It is possible for an organization to violate antitrust laws by lowering prices to drive competitors out of business, then raising prices once it obtains the monopoly power to do so.

However, lowering prices by itself is a benefit to consumers, not a detriment, and speculation that, at some time in the future, Amazon is going to use monopoly power to raise prices is just that, speculation, without any facts to back it up.

“Predatory pricing” is a characteristic of this type of monopoly activity – cutting prices to drive competitors out of business, then raising prices to capture monopoly profits.

When Amazon starts taking advantage of its market position to force unconscionable price increases on consumers, PG will be happy to condemn the company, but amateur mind-readers who claim this is Amazon’s business plan are simply speculating for purposes that likely aren’t connected to the welfare of consumers at all.

Looking into a crystal ball and perceiving an evil Amazon that will be going into the price-gouging business is a bizarre practice that is often funded by Amazon’s competitors who find Amazon’s consistent price-cutting business strategy offensive because Amazon takes sales away from them or disturbs their way of doing business in their particular fiefdoms.

If we are to speculate, let us speculate about the state of the book business had Jeff Bezos started the company selling something other than books online and stayed out of the book business because he didn’t ever want to upset people like the author of the OP. For the purposes of our speculation, we’ll assume no Bezos clone stepped in to do what Bezos has done.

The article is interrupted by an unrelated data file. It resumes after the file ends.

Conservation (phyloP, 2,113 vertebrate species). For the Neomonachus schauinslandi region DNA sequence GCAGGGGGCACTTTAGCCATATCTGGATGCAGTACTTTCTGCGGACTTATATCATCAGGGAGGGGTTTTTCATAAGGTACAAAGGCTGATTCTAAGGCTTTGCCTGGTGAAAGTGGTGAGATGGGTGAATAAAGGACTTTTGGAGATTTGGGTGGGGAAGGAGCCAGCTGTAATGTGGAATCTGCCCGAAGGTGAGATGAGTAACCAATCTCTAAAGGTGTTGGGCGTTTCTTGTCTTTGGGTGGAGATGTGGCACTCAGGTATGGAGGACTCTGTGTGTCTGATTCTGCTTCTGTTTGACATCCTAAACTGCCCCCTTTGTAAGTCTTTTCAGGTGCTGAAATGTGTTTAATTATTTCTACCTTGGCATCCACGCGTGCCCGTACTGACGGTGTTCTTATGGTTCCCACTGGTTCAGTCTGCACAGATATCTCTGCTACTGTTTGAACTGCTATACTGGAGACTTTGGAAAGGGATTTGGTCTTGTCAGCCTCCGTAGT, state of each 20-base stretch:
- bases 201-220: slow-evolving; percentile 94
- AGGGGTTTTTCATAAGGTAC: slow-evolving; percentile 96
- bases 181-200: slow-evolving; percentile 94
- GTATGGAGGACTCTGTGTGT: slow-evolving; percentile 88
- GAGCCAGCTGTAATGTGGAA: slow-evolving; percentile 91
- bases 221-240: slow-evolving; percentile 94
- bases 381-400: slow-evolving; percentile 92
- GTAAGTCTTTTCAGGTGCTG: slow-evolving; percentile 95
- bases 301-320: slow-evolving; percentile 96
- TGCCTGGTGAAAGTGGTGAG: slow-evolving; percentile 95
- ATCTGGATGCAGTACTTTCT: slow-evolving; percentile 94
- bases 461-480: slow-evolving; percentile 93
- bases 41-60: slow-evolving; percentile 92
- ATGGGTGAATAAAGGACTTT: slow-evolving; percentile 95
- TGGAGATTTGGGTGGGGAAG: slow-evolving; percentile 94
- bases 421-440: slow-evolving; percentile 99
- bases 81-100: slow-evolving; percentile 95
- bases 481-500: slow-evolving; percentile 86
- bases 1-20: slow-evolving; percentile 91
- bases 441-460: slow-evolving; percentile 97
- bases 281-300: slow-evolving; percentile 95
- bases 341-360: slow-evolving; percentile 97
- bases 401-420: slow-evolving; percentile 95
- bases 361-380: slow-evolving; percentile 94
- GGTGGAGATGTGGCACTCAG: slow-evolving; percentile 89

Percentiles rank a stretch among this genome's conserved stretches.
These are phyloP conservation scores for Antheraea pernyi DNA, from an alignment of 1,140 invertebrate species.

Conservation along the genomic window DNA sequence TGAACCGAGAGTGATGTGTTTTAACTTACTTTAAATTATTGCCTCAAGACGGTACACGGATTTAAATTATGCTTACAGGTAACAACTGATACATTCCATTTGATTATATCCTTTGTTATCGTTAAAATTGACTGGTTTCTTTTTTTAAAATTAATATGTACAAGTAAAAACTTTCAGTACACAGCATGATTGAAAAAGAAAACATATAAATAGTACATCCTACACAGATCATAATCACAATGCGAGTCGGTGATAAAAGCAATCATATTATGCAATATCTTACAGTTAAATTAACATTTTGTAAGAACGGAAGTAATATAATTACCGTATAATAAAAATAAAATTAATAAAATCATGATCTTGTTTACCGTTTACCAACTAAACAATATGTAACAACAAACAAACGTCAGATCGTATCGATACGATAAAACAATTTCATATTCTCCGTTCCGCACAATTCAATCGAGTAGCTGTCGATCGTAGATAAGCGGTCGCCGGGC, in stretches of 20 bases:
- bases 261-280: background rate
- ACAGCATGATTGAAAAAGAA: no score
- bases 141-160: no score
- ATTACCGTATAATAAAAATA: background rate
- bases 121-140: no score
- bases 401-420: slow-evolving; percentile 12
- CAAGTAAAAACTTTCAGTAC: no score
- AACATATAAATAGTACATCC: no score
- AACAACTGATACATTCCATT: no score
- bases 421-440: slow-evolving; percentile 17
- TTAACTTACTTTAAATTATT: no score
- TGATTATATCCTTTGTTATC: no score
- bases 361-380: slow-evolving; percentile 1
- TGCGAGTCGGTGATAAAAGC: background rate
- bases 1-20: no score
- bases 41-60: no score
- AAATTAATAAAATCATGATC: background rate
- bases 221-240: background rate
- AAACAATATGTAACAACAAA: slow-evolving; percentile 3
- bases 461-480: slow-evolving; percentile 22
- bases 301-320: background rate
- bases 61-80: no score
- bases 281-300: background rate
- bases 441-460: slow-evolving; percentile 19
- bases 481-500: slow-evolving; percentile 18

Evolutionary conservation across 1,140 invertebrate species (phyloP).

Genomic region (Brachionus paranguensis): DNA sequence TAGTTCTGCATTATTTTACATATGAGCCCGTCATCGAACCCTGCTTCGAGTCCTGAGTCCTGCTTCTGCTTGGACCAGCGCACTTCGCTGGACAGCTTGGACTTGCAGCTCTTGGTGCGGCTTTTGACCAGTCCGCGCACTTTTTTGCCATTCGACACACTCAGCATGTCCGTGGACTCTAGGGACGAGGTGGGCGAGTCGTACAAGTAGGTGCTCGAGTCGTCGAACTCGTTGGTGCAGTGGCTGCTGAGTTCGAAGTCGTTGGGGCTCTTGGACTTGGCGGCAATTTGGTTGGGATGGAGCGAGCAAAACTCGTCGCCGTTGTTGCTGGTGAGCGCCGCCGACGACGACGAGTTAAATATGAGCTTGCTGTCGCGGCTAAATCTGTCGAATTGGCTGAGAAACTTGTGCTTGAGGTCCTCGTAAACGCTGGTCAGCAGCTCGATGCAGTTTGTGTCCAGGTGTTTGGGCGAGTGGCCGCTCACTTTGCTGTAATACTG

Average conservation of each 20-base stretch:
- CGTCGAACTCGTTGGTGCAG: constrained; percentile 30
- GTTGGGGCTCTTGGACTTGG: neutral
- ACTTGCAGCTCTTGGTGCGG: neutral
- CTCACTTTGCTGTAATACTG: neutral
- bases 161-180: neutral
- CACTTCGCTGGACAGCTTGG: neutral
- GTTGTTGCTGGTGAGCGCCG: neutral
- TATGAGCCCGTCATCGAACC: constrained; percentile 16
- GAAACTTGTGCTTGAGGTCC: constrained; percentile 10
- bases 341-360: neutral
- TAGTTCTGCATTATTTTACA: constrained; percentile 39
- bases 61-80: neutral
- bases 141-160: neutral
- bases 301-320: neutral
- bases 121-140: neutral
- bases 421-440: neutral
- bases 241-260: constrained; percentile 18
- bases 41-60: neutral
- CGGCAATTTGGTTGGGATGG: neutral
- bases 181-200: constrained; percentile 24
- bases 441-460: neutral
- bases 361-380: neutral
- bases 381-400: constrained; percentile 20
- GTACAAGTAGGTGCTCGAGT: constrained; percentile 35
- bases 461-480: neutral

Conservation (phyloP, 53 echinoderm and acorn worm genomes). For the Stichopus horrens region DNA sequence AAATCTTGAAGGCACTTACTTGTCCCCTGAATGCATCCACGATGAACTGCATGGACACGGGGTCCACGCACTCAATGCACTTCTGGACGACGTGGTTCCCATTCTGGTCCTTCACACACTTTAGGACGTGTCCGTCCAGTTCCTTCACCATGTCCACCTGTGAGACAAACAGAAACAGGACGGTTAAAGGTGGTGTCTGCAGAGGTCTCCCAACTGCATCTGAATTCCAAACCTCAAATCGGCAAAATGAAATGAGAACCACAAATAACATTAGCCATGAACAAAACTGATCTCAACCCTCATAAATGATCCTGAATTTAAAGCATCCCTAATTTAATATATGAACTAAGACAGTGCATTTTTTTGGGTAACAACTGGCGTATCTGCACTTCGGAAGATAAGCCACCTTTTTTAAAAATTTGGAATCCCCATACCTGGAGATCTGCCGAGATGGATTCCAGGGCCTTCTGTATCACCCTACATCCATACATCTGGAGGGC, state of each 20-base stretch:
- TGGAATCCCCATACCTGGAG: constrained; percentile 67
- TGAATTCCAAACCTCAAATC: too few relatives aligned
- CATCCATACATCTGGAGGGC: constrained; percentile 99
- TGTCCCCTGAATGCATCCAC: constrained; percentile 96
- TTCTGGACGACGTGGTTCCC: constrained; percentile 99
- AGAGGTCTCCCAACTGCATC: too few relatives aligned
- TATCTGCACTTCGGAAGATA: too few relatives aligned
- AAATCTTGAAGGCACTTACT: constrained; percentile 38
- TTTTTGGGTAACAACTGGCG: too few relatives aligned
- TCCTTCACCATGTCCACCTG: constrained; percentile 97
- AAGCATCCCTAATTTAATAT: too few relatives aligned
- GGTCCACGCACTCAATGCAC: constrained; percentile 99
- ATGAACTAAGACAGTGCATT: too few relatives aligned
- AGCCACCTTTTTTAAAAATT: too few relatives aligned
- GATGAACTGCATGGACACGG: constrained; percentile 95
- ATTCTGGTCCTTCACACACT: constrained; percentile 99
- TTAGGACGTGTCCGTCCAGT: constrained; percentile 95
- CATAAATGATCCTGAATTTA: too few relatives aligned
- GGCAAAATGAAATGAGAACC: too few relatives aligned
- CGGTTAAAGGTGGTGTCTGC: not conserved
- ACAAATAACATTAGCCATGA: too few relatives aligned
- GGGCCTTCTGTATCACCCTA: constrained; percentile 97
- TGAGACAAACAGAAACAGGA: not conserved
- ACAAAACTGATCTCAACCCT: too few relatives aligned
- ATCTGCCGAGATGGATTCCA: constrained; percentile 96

Would readers be purchasing more or fewer books today? Would the price of books be higher or lower today? (remember that Steve Jobs wanted publishers to fix the retail price of ebooks so there would be no price competition) Would authors be earning more or less than they do today? Would there be a wider or a narrower selection of books offered to readers today? Would more or fewer authors be publishing their own books than do that today?

For any Amazonians who happen to stumble across this post, PG suggests that it might be a good idea for Amazon to consider publicizing how much money they pay directly to individual indie authors each year through KDP and similar programs, bypassing the Big Publishing and small publishing middlemen and middlewomen.

Heffel auction house takes to court over barred shipment of French painting

14 June 2018

From The Globe and Mail:

A prominent auction house is arguing in court that the government gatekeepers for exporting art are too sweeping in their definition of what it means for something to be Canadian.

Heffel, which operates auction houses across the country, has asked the Federal Court of Canada to quash a decision by the Canadian Cultural Property Export Review Board that prevented the shipment of a French Impressionist painting last year.

The work, Iris bleus, jardin du Petit Gennevilliers(1892) by Gustave Caillebotte, was sold at a Toronto auction to a British buyer for $678,500.

In its decision, the review board said an object can be of “national importance,” even if it or its creator has no direct connection to Canada.